Crimea’s annexation is much more than a geopolitical land grab in Europe that exploited ethnic fear in Ukraine’s fragile revolution, but the proving ground for Putin’s mass media disinformation campaign. The perfected manipulation is right out of the pages of a ‘Twitter-like’ version of the Fear Pillar in Manufactured Consent. It was further used to push populist rhetoric and falsehoods that directly affected political campaigns across Europe and the Americas to include islamophobia in the Brexit vote, the rise of Trump/ Sanders populism, and the election of the President of Brazil, Jair Bolsonaro. President Macron narrowly defeated far-right and populist politician, Le Pen in France, but the Yellow Jacket protests instead took her place in the streets, fueled by online misinformation. Russia used the often described echo chambers of social media to drive polarization and divide. Widely circulated political and social ‘memes’ and fake news articles promoted, over time, a rigid division in the United States by exploiting issues such as race, religion, immigration, and US gun culture. Extremes, such as the use of Hitler in describing both the characteristics and policies of Trump, Clinton, and Obama, are now a norm in the United States. The fake online world crept out into the real world via street protests, personal communication, and the voting booth. The United States underestimated the media and social media’s power on the annexation of Crimea, European elections, and social media in the years building up to the 2016 election. Russia’s movement to get involved in Syria was also manipulated on social media to build local support and divide the United States over the use of hard power against the Assad regime. Expertise on the manipulation of communication on social media gave Russia front door access to the Middle East.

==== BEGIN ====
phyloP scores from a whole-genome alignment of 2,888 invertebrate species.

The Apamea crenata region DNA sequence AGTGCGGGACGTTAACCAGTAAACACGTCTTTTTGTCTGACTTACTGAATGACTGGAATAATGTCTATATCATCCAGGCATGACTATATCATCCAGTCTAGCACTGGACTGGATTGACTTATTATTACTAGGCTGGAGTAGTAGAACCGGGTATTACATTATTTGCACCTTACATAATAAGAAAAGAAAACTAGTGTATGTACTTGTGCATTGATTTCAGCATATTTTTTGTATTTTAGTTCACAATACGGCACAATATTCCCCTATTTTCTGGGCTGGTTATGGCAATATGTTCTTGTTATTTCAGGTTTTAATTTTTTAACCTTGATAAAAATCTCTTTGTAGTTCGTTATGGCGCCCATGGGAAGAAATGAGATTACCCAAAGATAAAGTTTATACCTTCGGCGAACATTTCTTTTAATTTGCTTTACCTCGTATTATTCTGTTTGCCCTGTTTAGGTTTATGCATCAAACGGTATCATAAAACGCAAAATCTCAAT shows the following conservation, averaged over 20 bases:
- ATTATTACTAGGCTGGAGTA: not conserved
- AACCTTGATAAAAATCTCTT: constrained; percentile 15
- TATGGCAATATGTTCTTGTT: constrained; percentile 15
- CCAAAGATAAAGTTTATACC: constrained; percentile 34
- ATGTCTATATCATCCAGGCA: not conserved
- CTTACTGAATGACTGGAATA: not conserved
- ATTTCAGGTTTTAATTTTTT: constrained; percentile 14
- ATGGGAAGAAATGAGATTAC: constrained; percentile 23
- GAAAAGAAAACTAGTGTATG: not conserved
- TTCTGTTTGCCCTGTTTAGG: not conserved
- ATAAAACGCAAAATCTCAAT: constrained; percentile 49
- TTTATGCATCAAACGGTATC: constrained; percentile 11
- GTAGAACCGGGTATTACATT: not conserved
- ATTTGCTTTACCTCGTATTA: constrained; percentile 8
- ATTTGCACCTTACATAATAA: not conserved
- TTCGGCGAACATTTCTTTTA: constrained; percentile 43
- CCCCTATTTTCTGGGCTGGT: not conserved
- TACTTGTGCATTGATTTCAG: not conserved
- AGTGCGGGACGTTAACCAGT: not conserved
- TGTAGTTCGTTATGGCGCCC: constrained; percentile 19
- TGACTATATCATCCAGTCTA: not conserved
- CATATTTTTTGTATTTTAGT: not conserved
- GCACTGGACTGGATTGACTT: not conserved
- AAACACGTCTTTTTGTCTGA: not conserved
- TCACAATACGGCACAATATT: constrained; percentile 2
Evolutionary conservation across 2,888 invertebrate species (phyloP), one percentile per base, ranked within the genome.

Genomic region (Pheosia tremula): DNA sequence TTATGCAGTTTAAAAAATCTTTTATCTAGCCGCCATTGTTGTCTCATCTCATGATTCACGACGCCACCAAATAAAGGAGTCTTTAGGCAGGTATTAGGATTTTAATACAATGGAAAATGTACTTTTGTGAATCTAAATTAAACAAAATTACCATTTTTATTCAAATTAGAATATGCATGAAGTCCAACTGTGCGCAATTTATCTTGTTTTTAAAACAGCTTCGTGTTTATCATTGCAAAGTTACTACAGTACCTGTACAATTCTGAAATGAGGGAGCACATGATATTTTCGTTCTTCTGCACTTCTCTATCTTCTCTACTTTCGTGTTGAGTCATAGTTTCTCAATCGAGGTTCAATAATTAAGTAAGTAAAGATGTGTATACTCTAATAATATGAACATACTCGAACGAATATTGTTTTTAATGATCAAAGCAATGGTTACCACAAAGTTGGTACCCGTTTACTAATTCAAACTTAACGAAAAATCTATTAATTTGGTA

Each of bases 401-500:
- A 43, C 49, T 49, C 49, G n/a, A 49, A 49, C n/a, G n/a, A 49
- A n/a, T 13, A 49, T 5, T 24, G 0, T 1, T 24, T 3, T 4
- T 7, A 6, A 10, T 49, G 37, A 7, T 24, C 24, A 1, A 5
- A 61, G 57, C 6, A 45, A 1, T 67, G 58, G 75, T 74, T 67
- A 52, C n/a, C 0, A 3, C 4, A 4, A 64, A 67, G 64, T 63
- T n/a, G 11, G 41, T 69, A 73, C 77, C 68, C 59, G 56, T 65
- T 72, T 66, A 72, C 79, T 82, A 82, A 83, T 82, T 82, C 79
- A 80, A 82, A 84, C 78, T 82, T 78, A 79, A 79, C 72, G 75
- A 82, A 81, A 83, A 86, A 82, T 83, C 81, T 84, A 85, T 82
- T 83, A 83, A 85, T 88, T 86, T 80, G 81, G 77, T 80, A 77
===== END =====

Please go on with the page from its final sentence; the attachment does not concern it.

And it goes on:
Russia’s Nod to The Past